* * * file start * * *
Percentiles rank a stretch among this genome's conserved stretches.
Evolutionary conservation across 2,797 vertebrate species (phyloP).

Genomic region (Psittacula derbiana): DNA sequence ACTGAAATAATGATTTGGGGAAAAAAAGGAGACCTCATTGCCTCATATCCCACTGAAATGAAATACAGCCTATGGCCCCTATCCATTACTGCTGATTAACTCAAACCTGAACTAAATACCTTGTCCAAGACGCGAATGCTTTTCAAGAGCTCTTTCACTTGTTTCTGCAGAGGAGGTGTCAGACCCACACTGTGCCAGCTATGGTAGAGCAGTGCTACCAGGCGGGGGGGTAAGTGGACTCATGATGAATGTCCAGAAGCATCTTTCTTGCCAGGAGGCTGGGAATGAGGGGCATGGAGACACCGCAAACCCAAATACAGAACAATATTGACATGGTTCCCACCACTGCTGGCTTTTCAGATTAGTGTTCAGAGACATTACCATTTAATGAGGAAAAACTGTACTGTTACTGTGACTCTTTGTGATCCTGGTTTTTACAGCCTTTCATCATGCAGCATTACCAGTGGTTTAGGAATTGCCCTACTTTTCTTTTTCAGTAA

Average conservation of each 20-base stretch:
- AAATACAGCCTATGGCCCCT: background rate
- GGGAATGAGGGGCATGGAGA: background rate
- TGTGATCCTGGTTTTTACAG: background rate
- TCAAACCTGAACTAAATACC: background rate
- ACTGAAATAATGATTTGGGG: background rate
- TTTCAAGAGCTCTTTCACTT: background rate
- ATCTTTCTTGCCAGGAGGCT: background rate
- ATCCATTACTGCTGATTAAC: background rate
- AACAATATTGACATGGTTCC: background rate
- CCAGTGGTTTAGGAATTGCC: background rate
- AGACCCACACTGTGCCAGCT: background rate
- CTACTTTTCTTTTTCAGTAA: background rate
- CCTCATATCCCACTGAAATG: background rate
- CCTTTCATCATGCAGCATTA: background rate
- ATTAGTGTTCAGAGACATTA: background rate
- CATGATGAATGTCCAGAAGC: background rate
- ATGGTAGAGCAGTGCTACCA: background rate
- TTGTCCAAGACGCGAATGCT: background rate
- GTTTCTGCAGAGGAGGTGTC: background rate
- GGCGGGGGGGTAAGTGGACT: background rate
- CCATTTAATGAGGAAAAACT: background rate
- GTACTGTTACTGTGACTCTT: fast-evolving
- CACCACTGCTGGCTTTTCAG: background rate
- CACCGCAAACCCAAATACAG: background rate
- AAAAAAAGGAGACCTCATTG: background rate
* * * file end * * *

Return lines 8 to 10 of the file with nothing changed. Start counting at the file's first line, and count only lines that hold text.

- TCAAACCTGAACTAAATACC: background rate
- ACTGAAATAATGATTTGGGG: background rate
- TTTCAAGAGCTCTTTCACTT: background rate